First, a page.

Asked what the Prime Minister thought of Vince Cable’s comments regarding abstaining from the tuition fees vote, the Prime Minister’s Spokesman (PMS) said that the fact that Liberal Democrat MPs would be able to abstain on this issue was announced by way of the Coalition Document many months ago, so it shouldn’t be that much of a surprise.
Put that it was odd that the Minister who was leading this policy should be so ambivalent, the PMS said that Vince Cable had said that he might abstain, which people knew could be the case as it was written in the Coalition Document.
Asked if the Prime Minister was frustrated, the PMS said that our priority was to implement the reforms we had set out.
Put that it was impossible for there to be collective responsibility and for people to abstain from a vote, the PMS said that both did apply; there was collective responsibility as there was with any government, but as this was a coalition government there were certain provisions, as set out in the Coalition Document.
Asked if the Prime Minister would be relaxed about Cabinet colleagues abstaining from a flagship policy, the PMS said that the priority was to implement the policy.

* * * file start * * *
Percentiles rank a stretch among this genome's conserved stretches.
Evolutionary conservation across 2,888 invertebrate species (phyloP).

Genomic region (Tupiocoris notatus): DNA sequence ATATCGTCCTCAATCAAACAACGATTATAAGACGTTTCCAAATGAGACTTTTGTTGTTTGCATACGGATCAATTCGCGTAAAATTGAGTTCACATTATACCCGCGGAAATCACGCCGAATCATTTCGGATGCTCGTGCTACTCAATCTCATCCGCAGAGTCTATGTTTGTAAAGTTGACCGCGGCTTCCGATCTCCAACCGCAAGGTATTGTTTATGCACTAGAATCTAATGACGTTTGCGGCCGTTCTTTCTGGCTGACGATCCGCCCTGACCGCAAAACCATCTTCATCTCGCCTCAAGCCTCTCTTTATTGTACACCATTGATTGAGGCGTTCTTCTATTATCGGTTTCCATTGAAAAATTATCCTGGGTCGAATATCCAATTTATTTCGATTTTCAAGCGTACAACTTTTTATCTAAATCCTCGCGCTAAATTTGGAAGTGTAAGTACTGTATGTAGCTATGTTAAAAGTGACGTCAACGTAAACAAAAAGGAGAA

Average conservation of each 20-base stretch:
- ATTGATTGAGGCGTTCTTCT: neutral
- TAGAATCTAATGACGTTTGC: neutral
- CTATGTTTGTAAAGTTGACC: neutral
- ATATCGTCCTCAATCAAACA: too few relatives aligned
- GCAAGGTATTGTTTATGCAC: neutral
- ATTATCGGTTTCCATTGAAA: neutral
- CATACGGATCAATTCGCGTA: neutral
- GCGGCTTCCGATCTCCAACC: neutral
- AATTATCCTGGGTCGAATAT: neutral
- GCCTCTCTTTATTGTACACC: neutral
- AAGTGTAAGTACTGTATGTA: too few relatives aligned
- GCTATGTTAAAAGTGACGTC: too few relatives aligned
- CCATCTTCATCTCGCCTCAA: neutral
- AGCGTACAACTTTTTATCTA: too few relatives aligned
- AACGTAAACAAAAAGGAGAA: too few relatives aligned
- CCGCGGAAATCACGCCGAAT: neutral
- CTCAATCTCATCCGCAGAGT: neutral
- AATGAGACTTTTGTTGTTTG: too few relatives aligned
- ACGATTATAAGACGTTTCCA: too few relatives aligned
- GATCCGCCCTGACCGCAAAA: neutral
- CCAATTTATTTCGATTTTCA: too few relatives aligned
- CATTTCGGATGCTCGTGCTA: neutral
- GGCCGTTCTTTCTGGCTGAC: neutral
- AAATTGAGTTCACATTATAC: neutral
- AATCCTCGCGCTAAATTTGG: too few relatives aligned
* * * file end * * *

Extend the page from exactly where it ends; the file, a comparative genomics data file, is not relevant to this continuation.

Asked how the Prime Minister would prefer Nick Clegg and Vince Cable to vote, the PMS said that the Prime Minister would like to see people abide by the Coalition Document.
Put that it had been six months since the Coalition formed and that the Liberal Democrats should have made clear what they were going to do by now, the PMS said that it was clear that the Liberal Democrats had a particular position on this ahead of the General Election and that was why the Coalition Document was drawn up in the way it was. Those provisions applied and there was nothing further to add.
Asked if the Prime Minister regarded it a case of bad faith if Cabinet Ministers decided to vote against the proposals, the PMS said that he would not get into speculation about a vote that hadn’t happened yet.
Health White Paper
Asked if the alcohol tax changes were part of the Health White Paper, the PMS said that they were part of the strategy to deal with problem drinking.
Asked if the changes applied to cider as well, the PMS said that changes were made in the March Budget regarding the definition of cider, which had an effective raising duty on a certain type of cider.
Put that it was odd for tax changes to occur 24 hours after Cabinet had met, the PMS said that we had made clear at the time of the Budget that we would be looking at how we could use tax to deal with the issue of problem of drinking.
Asked why it hadn’t been announced yesterday during the autumn statement, the PMS said that it was announced today as part of the wider strategy on dealing with problem drinking.